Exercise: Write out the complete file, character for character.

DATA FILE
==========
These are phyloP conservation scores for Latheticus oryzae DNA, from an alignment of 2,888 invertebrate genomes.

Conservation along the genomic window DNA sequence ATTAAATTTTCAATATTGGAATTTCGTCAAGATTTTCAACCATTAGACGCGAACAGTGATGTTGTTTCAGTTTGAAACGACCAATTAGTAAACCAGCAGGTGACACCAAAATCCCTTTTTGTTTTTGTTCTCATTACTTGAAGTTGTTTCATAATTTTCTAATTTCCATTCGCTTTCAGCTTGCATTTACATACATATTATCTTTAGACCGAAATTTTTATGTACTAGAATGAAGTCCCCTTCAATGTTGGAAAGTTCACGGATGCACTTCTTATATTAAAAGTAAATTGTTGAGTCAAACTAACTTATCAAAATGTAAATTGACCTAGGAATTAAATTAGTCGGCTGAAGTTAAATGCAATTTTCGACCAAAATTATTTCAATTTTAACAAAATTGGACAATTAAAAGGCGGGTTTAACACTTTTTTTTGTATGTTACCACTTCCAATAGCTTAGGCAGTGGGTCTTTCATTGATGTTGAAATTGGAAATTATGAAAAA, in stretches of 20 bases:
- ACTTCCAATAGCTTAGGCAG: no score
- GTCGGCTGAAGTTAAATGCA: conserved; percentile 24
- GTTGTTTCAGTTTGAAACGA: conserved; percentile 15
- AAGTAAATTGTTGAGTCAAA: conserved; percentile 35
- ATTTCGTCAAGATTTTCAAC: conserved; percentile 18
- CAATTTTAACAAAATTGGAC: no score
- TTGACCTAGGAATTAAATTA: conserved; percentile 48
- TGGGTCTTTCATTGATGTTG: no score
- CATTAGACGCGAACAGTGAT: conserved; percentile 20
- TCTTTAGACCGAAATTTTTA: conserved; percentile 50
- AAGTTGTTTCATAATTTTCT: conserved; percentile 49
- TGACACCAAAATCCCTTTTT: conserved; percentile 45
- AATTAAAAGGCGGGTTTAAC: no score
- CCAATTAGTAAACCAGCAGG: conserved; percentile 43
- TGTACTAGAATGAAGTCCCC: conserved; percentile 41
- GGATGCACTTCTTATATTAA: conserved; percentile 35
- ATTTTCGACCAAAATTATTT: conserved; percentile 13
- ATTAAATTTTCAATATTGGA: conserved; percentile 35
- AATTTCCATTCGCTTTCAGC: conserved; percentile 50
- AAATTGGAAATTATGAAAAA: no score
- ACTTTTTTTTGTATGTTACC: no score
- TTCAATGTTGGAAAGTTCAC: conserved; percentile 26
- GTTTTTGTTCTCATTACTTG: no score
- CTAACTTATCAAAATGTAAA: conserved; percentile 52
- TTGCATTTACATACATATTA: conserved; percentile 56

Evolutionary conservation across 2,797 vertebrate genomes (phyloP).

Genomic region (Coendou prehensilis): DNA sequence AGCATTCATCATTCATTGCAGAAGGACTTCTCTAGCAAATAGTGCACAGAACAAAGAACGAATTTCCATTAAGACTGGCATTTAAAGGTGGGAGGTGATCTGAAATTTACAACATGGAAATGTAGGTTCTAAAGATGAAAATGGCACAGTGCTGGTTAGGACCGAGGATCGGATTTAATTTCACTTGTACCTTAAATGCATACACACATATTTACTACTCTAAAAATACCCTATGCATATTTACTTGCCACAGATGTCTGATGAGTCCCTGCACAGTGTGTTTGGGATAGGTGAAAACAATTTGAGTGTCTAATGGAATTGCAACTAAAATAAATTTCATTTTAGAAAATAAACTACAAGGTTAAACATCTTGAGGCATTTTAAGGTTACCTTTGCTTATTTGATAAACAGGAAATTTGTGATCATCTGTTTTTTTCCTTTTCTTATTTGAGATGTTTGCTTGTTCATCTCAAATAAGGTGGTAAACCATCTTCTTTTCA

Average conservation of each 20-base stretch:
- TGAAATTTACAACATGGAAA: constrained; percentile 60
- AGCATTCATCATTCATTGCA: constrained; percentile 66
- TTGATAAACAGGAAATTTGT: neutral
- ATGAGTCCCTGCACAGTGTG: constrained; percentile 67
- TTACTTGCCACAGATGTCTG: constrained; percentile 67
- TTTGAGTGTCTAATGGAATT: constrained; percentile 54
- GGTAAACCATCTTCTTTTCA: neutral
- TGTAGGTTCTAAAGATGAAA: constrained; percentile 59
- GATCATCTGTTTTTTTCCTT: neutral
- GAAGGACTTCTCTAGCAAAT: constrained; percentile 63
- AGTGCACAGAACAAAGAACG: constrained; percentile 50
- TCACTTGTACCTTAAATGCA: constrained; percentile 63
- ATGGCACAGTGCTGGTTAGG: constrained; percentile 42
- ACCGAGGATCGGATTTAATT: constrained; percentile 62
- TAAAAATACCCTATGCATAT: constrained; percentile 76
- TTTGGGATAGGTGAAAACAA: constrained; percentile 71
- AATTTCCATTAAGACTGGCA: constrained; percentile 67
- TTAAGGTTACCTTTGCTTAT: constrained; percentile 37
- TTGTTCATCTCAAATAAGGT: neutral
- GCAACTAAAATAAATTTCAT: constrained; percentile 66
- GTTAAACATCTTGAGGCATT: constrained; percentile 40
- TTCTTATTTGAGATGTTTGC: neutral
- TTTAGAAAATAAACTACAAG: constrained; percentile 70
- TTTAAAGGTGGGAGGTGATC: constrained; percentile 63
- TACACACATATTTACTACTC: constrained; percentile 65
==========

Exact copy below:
These are phyloP conservation scores for Latheticus oryzae DNA, from an alignment of 2,888 invertebrate genomes.

Conservation along the genomic window DNA sequence ATTAAATTTTCAATATTGGAATTTCGTCAAGATTTTCAACCATTAGACGCGAACAGTGATGTTGTTTCAGTTTGAAACGACCAATTAGTAAACCAGCAGGTGACACCAAAATCCCTTTTTGTTTTTGTTCTCATTACTTGAAGTTGTTTCATAATTTTCTAATTTCCATTCGCTTTCAGCTTGCATTTACATACATATTATCTTTAGACCGAAATTTTTATGTACTAGAATGAAGTCCCCTTCAATGTTGGAAAGTTCACGGATGCACTTCTTATATTAAAAGTAAATTGTTGAGTCAAACTAACTTATCAAAATGTAAATTGACCTAGGAATTAAATTAGTCGGCTGAAGTTAAATGCAATTTTCGACCAAAATTATTTCAATTTTAACAAAATTGGACAATTAAAAGGCGGGTTTAACACTTTTTTTTGTATGTTACCACTTCCAATAGCTTAGGCAGTGGGTCTTTCATTGATGTTGAAATTGGAAATTATGAAAAA, in stretches of 20 bases:
- ACTTCCAATAGCTTAGGCAG: no score
- GTCGGCTGAAGTTAAATGCA: conserved; percentile 24
- GTTGTTTCAGTTTGAAACGA: conserved; percentile 15
- AAGTAAATTGTTGAGTCAAA: conserved; percentile 35
- ATTTCGTCAAGATTTTCAAC: conserved; percentile 18
- CAATTTTAACAAAATTGGAC: no score
- TTGACCTAGGAATTAAATTA: conserved; percentile 48
- TGGGTCTTTCATTGATGTTG: no score
- CATTAGACGCGAACAGTGAT: conserved; percentile 20
- TCTTTAGACCGAAATTTTTA: conserved; percentile 50
- AAGTTGTTTCATAATTTTCT: conserved; percentile 49
- TGACACCAAAATCCCTTTTT: conserved; percentile 45
- AATTAAAAGGCGGGTTTAAC: no score
- CCAATTAGTAAACCAGCAGG: conserved; percentile 43
- TGTACTAGAATGAAGTCCCC: conserved; percentile 41
- GGATGCACTTCTTATATTAA: conserved; percentile 35
- ATTTTCGACCAAAATTATTT: conserved; percentile 13
- ATTAAATTTTCAATATTGGA: conserved; percentile 35
- AATTTCCATTCGCTTTCAGC: conserved; percentile 50
- AAATTGGAAATTATGAAAAA: no score
- ACTTTTTTTTGTATGTTACC: no score
- TTCAATGTTGGAAAGTTCAC: conserved; percentile 26
- GTTTTTGTTCTCATTACTTG: no score
- CTAACTTATCAAAATGTAAA: conserved; percentile 52
- TTGCATTTACATACATATTA: conserved; percentile 56

Evolutionary conservation across 2,797 vertebrate genomes (phyloP).

Genomic region (Coendou prehensilis): DNA sequence AGCATTCATCATTCATTGCAGAAGGACTTCTCTAGCAAATAGTGCACAGAACAAAGAACGAATTTCCATTAAGACTGGCATTTAAAGGTGGGAGGTGATCTGAAATTTACAACATGGAAATGTAGGTTCTAAAGATGAAAATGGCACAGTGCTGGTTAGGACCGAGGATCGGATTTAATTTCACTTGTACCTTAAATGCATACACACATATTTACTACTCTAAAAATACCCTATGCATATTTACTTGCCACAGATGTCTGATGAGTCCCTGCACAGTGTGTTTGGGATAGGTGAAAACAATTTGAGTGTCTAATGGAATTGCAACTAAAATAAATTTCATTTTAGAAAATAAACTACAAGGTTAAACATCTTGAGGCATTTTAAGGTTACCTTTGCTTATTTGATAAACAGGAAATTTGTGATCATCTGTTTTTTTCCTTTTCTTATTTGAGATGTTTGCTTGTTCATCTCAAATAAGGTGGTAAACCATCTTCTTTTCA

Average conservation of each 20-base stretch:
- TGAAATTTACAACATGGAAA: constrained; percentile 60
- AGCATTCATCATTCATTGCA: constrained; percentile 66
- TTGATAAACAGGAAATTTGT: neutral
- ATGAGTCCCTGCACAGTGTG: constrained; percentile 67
- TTACTTGCCACAGATGTCTG: constrained; percentile 67
- TTTGAGTGTCTAATGGAATT: constrained; percentile 54
- GGTAAACCATCTTCTTTTCA: neutral
- TGTAGGTTCTAAAGATGAAA: constrained; percentile 59
- GATCATCTGTTTTTTTCCTT: neutral
- GAAGGACTTCTCTAGCAAAT: constrained; percentile 63
- AGTGCACAGAACAAAGAACG: constrained; percentile 50
- TCACTTGTACCTTAAATGCA: constrained; percentile 63
- ATGGCACAGTGCTGGTTAGG: constrained; percentile 42
- ACCGAGGATCGGATTTAATT: constrained; percentile 62
- TAAAAATACCCTATGCATAT: constrained; percentile 76
- TTTGGGATAGGTGAAAACAA: constrained; percentile 71
- AATTTCCATTAAGACTGGCA: constrained; percentile 67
- TTAAGGTTACCTTTGCTTAT: constrained; percentile 37
- TTGTTCATCTCAAATAAGGT: neutral
- GCAACTAAAATAAATTTCAT: constrained; percentile 66
- GTTAAACATCTTGAGGCATT: constrained; percentile 40
- TTCTTATTTGAGATGTTTGC: neutral
- TTTAGAAAATAAACTACAAG: constrained; percentile 70
- TTTAAAGGTGGGAGGTGATC: constrained; percentile 63
- TACACACATATTTACTACTC: constrained; percentile 65